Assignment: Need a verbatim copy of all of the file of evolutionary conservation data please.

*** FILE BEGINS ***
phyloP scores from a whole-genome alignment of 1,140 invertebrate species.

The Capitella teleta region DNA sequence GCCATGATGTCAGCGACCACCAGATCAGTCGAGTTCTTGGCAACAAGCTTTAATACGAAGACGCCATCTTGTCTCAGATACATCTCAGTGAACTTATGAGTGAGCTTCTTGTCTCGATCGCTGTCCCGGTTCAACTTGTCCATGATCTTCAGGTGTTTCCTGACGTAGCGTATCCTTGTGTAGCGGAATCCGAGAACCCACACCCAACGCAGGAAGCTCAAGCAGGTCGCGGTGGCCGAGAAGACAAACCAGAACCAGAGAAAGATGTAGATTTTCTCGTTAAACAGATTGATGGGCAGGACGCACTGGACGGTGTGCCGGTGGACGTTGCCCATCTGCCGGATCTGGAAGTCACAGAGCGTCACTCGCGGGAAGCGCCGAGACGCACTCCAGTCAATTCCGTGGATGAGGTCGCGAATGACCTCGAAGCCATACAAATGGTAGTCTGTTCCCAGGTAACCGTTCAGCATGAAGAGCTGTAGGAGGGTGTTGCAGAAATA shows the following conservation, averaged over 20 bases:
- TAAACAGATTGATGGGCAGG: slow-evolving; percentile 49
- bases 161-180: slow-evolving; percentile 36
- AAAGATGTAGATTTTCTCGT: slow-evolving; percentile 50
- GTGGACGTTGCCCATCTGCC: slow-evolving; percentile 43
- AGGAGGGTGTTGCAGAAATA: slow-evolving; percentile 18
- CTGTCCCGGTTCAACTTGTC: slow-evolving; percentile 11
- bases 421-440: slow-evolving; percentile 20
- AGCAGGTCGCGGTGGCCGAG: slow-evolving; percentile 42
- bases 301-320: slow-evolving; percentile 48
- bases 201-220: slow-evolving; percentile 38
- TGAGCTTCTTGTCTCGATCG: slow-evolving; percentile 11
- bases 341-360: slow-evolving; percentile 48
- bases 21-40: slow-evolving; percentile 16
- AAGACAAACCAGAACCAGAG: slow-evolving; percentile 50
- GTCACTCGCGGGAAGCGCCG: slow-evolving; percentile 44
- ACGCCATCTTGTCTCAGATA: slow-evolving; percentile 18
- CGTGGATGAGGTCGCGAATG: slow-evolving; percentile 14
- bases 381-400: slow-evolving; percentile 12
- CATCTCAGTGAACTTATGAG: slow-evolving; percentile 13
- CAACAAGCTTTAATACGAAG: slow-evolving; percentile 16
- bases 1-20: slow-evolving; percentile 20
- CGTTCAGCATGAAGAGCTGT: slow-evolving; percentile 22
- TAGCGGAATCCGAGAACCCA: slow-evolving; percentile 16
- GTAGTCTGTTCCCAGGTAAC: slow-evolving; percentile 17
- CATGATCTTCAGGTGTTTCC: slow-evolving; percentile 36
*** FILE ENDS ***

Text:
phyloP scores from a whole-genome alignment of 1,140 invertebrate species.

The Capitella teleta region DNA sequence GCCATGATGTCAGCGACCACCAGATCAGTCGAGTTCTTGGCAACAAGCTTTAATACGAAGACGCCATCTTGTCTCAGATACATCTCAGTGAACTTATGAGTGAGCTTCTTGTCTCGATCGCTGTCCCGGTTCAACTTGTCCATGATCTTCAGGTGTTTCCTGACGTAGCGTATCCTTGTGTAGCGGAATCCGAGAACCCACACCCAACGCAGGAAGCTCAAGCAGGTCGCGGTGGCCGAGAAGACAAACCAGAACCAGAGAAAGATGTAGATTTTCTCGTTAAACAGATTGATGGGCAGGACGCACTGGACGGTGTGCCGGTGGACGTTGCCCATCTGCCGGATCTGGAAGTCACAGAGCGTCACTCGCGGGAAGCGCCGAGACGCACTCCAGTCAATTCCGTGGATGAGGTCGCGAATGACCTCGAAGCCATACAAATGGTAGTCTGTTCCCAGGTAACCGTTCAGCATGAAGAGCTGTAGGAGGGTGTTGCAGAAATA shows the following conservation, averaged over 20 bases:
- TAAACAGATTGATGGGCAGG: slow-evolving; percentile 49
- bases 161-180: slow-evolving; percentile 36
- AAAGATGTAGATTTTCTCGT: slow-evolving; percentile 50
- GTGGACGTTGCCCATCTGCC: slow-evolving; percentile 43
- AGGAGGGTGTTGCAGAAATA: slow-evolving; percentile 18
- CTGTCCCGGTTCAACTTGTC: slow-evolving; percentile 11
- bases 421-440: slow-evolving; percentile 20
- AGCAGGTCGCGGTGGCCGAG: slow-evolving; percentile 42
- bases 301-320: slow-evolving; percentile 48
- bases 201-220: slow-evolving; percentile 38
- TGAGCTTCTTGTCTCGATCG: slow-evolving; percentile 11
- bases 341-360: slow-evolving; percentile 48
- bases 21-40: slow-evolving; percentile 16
- AAGACAAACCAGAACCAGAG: slow-evolving; percentile 50
- GTCACTCGCGGGAAGCGCCG: slow-evolving; percentile 44
- ACGCCATCTTGTCTCAGATA: slow-evolving; percentile 18
- CGTGGATGAGGTCGCGAATG: slow-evolving; percentile 14
- bases 381-400: slow-evolving; percentile 12
- CATCTCAGTGAACTTATGAG: slow-evolving; percentile 13
- CAACAAGCTTTAATACGAAG: slow-evolving; percentile 16
- bases 1-20: slow-evolving; percentile 20
- CGTTCAGCATGAAGAGCTGT: slow-evolving; percentile 22
- TAGCGGAATCCGAGAACCCA: slow-evolving; percentile 16
- GTAGTCTGTTCCCAGGTAAC: slow-evolving; percentile 17
- CATGATCTTCAGGTGTTTCC: slow-evolving; percentile 36